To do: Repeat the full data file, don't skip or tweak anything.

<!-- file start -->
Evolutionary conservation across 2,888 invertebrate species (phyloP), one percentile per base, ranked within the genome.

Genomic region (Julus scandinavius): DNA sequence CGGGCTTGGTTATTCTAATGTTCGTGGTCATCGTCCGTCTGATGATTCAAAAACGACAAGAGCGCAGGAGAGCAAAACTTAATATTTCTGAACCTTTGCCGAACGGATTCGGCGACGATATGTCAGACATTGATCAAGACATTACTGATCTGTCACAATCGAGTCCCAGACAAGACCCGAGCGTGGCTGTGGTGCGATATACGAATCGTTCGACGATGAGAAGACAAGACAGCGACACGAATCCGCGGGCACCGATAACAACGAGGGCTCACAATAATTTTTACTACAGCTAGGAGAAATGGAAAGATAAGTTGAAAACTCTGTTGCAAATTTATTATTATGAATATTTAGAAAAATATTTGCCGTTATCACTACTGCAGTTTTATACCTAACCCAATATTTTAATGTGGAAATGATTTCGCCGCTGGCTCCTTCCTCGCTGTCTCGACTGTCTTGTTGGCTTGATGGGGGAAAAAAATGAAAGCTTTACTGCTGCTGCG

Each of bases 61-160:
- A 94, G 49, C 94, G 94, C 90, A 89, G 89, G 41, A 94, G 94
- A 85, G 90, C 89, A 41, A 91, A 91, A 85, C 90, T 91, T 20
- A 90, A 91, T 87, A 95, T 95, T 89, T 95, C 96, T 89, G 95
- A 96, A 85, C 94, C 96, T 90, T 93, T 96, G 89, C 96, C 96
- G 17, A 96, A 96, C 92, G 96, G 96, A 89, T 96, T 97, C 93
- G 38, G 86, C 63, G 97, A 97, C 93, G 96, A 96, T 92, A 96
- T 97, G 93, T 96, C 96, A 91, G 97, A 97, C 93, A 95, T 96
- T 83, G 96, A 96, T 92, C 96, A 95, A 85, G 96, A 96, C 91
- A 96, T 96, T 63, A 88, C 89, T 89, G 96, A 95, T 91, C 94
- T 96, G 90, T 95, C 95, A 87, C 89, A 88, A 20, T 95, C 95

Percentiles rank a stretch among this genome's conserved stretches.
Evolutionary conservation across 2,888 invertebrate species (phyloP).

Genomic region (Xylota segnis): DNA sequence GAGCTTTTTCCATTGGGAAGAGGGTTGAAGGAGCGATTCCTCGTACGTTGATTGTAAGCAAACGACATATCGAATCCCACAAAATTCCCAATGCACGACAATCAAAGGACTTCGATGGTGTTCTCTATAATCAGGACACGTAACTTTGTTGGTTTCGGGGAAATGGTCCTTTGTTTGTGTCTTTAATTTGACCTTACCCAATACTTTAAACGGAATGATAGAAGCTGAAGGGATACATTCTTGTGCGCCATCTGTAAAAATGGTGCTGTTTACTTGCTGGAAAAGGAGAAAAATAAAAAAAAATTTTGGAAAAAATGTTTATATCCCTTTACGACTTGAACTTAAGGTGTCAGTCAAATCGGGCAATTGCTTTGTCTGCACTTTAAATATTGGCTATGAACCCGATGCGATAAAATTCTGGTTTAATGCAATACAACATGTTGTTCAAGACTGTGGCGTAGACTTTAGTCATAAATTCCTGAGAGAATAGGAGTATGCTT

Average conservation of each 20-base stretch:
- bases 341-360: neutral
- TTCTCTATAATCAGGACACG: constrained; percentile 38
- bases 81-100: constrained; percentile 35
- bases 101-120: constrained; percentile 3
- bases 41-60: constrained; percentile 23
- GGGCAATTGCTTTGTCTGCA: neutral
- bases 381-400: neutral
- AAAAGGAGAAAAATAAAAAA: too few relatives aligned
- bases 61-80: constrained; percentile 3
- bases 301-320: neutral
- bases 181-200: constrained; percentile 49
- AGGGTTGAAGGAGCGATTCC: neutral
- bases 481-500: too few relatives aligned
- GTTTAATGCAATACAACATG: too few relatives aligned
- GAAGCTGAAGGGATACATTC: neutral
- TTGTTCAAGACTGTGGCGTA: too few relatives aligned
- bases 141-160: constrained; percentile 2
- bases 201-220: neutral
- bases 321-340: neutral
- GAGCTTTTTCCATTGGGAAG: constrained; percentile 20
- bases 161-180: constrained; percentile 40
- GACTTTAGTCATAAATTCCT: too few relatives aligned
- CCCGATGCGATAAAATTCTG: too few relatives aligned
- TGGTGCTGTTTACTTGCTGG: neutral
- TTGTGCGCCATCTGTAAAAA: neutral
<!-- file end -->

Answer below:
Evolutionary conservation across 2,888 invertebrate species (phyloP), one percentile per base, ranked within the genome.

Genomic region (Julus scandinavius): DNA sequence CGGGCTTGGTTATTCTAATGTTCGTGGTCATCGTCCGTCTGATGATTCAAAAACGACAAGAGCGCAGGAGAGCAAAACTTAATATTTCTGAACCTTTGCCGAACGGATTCGGCGACGATATGTCAGACATTGATCAAGACATTACTGATCTGTCACAATCGAGTCCCAGACAAGACCCGAGCGTGGCTGTGGTGCGATATACGAATCGTTCGACGATGAGAAGACAAGACAGCGACACGAATCCGCGGGCACCGATAACAACGAGGGCTCACAATAATTTTTACTACAGCTAGGAGAAATGGAAAGATAAGTTGAAAACTCTGTTGCAAATTTATTATTATGAATATTTAGAAAAATATTTGCCGTTATCACTACTGCAGTTTTATACCTAACCCAATATTTTAATGTGGAAATGATTTCGCCGCTGGCTCCTTCCTCGCTGTCTCGACTGTCTTGTTGGCTTGATGGGGGAAAAAAATGAAAGCTTTACTGCTGCTGCG

Each of bases 61-160:
- A 94, G 49, C 94, G 94, C 90, A 89, G 89, G 41, A 94, G 94
- A 85, G 90, C 89, A 41, A 91, A 91, A 85, C 90, T 91, T 20
- A 90, A 91, T 87, A 95, T 95, T 89, T 95, C 96, T 89, G 95
- A 96, A 85, C 94, C 96, T 90, T 93, T 96, G 89, C 96, C 96
- G 17, A 96, A 96, C 92, G 96, G 96, A 89, T 96, T 97, C 93
- G 38, G 86, C 63, G 97, A 97, C 93, G 96, A 96, T 92, A 96
- T 97, G 93, T 96, C 96, A 91, G 97, A 97, C 93, A 95, T 96
- T 83, G 96, A 96, T 92, C 96, A 95, A 85, G 96, A 96, C 91
- A 96, T 96, T 63, A 88, C 89, T 89, G 96, A 95, T 91, C 94
- T 96, G 90, T 95, C 95, A 87, C 89, A 88, A 20, T 95, C 95

Percentiles rank a stretch among this genome's conserved stretches.
Evolutionary conservation across 2,888 invertebrate species (phyloP).

Genomic region (Xylota segnis): DNA sequence GAGCTTTTTCCATTGGGAAGAGGGTTGAAGGAGCGATTCCTCGTACGTTGATTGTAAGCAAACGACATATCGAATCCCACAAAATTCCCAATGCACGACAATCAAAGGACTTCGATGGTGTTCTCTATAATCAGGACACGTAACTTTGTTGGTTTCGGGGAAATGGTCCTTTGTTTGTGTCTTTAATTTGACCTTACCCAATACTTTAAACGGAATGATAGAAGCTGAAGGGATACATTCTTGTGCGCCATCTGTAAAAATGGTGCTGTTTACTTGCTGGAAAAGGAGAAAAATAAAAAAAAATTTTGGAAAAAATGTTTATATCCCTTTACGACTTGAACTTAAGGTGTCAGTCAAATCGGGCAATTGCTTTGTCTGCACTTTAAATATTGGCTATGAACCCGATGCGATAAAATTCTGGTTTAATGCAATACAACATGTTGTTCAAGACTGTGGCGTAGACTTTAGTCATAAATTCCTGAGAGAATAGGAGTATGCTT

Average conservation of each 20-base stretch:
- bases 341-360: neutral
- TTCTCTATAATCAGGACACG: constrained; percentile 38
- bases 81-100: constrained; percentile 35
- bases 101-120: constrained; percentile 3
- bases 41-60: constrained; percentile 23
- GGGCAATTGCTTTGTCTGCA: neutral
- bases 381-400: neutral
- AAAAGGAGAAAAATAAAAAA: too few relatives aligned
- bases 61-80: constrained; percentile 3
- bases 301-320: neutral
- bases 181-200: constrained; percentile 49
- AGGGTTGAAGGAGCGATTCC: neutral
- bases 481-500: too few relatives aligned
- GTTTAATGCAATACAACATG: too few relatives aligned
- GAAGCTGAAGGGATACATTC: neutral
- TTGTTCAAGACTGTGGCGTA: too few relatives aligned
- bases 141-160: constrained; percentile 2
- bases 201-220: neutral
- bases 321-340: neutral
- GAGCTTTTTCCATTGGGAAG: constrained; percentile 20
- bases 161-180: constrained; percentile 40
- GACTTTAGTCATAAATTCCT: too few relatives aligned
- CCCGATGCGATAAAATTCTG: too few relatives aligned
- TGGTGCTGTTTACTTGCTGG: neutral
- TTGTGCGCCATCTGTAAAAA: neutral